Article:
July 2019 - Learning & Development

Circularity embedded in DNA

Commissioned by housing association Rochdale, Inbo is working on a new plan for social housing on the Schimmelstraat and the Kostverlorenvaart in Amsterdam-West. Architects Jop Alberts and Marjan Sarab were given a mere five days to prepare the pitch. And they did so successfully! We were persuasive in our vision of looking at a location together with the municipality and neighbourhood and our notions regarding circularity. 

On a plot of around 450 m², Rochdale will replace an existing four-storey housing block. When it comes to sustainability and circular building, Rochdale is a “smart follower”: instead of experimenting, they use knowledge that has already been consolidated. 

Jop: ‘We gained quite some experience with circularity in our pilot project  Reconsider. Regarding the best ways to engineer, and how to make the environmental impact of design choices transparent by using materials passports. Circularity is clearly already embedded in our DNA.’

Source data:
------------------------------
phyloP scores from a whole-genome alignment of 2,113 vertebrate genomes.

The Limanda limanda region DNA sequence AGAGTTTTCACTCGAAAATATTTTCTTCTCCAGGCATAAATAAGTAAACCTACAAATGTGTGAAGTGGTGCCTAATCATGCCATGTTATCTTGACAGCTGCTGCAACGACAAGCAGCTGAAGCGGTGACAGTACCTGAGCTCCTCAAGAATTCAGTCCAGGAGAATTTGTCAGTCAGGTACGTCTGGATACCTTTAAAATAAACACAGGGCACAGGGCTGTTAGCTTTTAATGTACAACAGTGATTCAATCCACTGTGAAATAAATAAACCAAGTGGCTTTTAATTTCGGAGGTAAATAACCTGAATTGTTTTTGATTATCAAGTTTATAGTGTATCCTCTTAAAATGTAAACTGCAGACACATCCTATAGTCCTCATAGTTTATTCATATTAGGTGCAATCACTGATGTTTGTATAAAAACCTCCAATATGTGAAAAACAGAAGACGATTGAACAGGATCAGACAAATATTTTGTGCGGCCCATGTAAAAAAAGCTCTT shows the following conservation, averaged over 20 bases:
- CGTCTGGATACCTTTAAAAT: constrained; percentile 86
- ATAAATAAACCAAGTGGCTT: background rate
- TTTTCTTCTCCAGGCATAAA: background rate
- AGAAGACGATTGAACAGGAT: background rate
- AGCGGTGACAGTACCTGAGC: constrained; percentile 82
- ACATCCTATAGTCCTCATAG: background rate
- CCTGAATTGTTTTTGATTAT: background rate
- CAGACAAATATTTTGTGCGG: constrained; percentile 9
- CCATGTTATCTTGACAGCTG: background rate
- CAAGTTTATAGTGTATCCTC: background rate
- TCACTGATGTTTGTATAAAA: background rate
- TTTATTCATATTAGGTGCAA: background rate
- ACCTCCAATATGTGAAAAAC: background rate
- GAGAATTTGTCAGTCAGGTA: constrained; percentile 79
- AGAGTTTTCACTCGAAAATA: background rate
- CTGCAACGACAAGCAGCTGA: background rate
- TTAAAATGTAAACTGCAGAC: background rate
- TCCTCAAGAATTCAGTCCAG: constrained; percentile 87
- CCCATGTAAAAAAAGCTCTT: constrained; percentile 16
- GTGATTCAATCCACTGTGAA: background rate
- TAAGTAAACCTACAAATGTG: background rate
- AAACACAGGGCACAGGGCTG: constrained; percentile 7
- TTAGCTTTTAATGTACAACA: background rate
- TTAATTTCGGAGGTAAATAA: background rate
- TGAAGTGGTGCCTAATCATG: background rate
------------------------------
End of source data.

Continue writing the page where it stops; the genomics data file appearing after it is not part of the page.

Inbo has extensive experience with participation processes. ‘In this first sketch design phase, we gather stories around the neighbourhood. For me, a new aspect of the process is that the local inhabitants are intensively involved in the discussion. Compared to the conversations with future residents, these discussions much broader and more abstract’, Jop says. 

Marjan adds: ‘Prior to this one, I worked primarily on large projects in which we involved the residents, like Space-S. The smaller scale and the fact that this project is located at the heart of Amsterdam are new and challenging aspects for me. The architectural and historical value of the location and the interests at play set boundaries to our freedom of design.’ 

Further information: Jop Alberts, Marjan Sarab